"When we honestly ask ourselves which person in our lives means the most to us, we often find that it is those who, instead of giving advice, solutions, or cures, have chosen rather to share our pain and touch our wounds with a warm and tender hand." -Henri Nouwen
Sitting in a waiting room.
I am silent, focused, calm, trusting.
Held with the hope that all will be okay.
And armed with the knowledge and history that we will cope, if the unexpected arises.
Because we have done this before.
So many times.
Sitting in a waiting room.
Recounting other times we have been here.
Remembering words and conversations.
Viscerally aware of how time feels simultaneously suspended and as if it's moving at light speed.
I try not to count the minutes.
I scroll. I read. I listen to music. I try to remember to breathe.
I start listening to the other conversations happening around me.
I get distracted and instead begin to count how many times we have been here in the past 13 years. But then I get overwhelmed, frustrated & annoyed, so I stop the counting.
I have asked the question about having the imaging shortened. Because it is my job to ask.
I ask her team to create a protocol that is specific to her needs (not the blanket "full body" option that will be over four hours long).
I read past MRI reports that trigger the memory this has happened before.
I read X-ray reports that mention the possibility of something new that no one has ever discussed with us. I email my favorite social worker to let her know what I have discovered and to tell her about my agitation with this process.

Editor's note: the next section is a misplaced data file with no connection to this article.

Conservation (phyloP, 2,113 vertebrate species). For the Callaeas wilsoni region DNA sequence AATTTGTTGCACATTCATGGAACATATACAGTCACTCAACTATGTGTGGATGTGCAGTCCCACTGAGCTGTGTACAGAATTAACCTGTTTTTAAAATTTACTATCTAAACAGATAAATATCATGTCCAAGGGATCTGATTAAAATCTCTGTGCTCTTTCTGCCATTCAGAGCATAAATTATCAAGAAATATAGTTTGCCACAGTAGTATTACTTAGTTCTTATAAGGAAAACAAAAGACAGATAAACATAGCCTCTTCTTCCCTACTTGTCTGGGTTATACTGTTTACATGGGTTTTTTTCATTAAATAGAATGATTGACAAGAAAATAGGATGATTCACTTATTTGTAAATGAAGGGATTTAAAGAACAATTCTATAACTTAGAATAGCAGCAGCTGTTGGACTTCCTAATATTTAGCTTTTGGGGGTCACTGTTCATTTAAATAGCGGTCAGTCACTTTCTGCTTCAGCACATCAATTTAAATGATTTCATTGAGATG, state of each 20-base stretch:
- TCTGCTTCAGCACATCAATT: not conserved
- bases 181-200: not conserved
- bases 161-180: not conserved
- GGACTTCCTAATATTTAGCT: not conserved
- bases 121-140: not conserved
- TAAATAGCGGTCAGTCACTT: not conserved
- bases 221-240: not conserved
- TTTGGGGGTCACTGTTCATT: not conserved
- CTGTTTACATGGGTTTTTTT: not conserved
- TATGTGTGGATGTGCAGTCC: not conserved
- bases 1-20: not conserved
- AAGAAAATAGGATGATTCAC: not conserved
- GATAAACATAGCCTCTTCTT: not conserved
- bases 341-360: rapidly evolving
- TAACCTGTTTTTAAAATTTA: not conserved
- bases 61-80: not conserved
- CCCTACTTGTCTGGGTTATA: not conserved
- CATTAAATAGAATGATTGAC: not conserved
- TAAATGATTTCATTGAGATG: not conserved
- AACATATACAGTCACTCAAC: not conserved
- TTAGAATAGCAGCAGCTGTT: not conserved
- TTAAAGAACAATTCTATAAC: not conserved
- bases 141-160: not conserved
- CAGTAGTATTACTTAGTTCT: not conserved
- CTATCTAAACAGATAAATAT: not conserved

I complain. Because I think about how intricately I am involved with this medical system and [still] how challenging it is for me to navigate.
I complain. Because we have a team of highly skilled and well respected providers who are the best in the world with these challenges, but there are [still] always missteps.
I complain. Because they are human and don't respond to me quickly enough.
I complain. Because in 2016, I want this system to be more family & child friendly than it currently is. Because I think of the families who don't know to ask the questions or are uncomfortable doing so.
I complain because I want change. I complain because I don't want to be dealing with this again. I complain because there are [still] some moments where the unfairness strikes me. And this is one of those moments.
And she hears me. She gets it. This social worker who we have known for 8 years. She helps me to hold the frustration.
I ask and ask and ask. Because that is a piece that I can control.
Because advocating and action makes me feel like I am covering all the bases.
Because doing is more comfortable than being.
I ask and ask the questions, because I [still] want answers and options.
[even when I logically know that options and choices are limited.]
I will continue to ask the questions. Because it is my job.
Because in this life of medical complexity and systems that don't necessarily support what is most child friendly, I long for simplicity and ease. Because if I don't ask these questions, who will?
Some days I am at peace with the waiting, the unknown, the questions that linger. Some days and times I find grace in these uncertain places. Other days I seek and dig and circle and long for things to be different. Some days the sadness is suffocating and the anxiety is exhausting.
Today I am finding space to honor all of the pieces, because today that's where I'm at.
And [still] we will wait.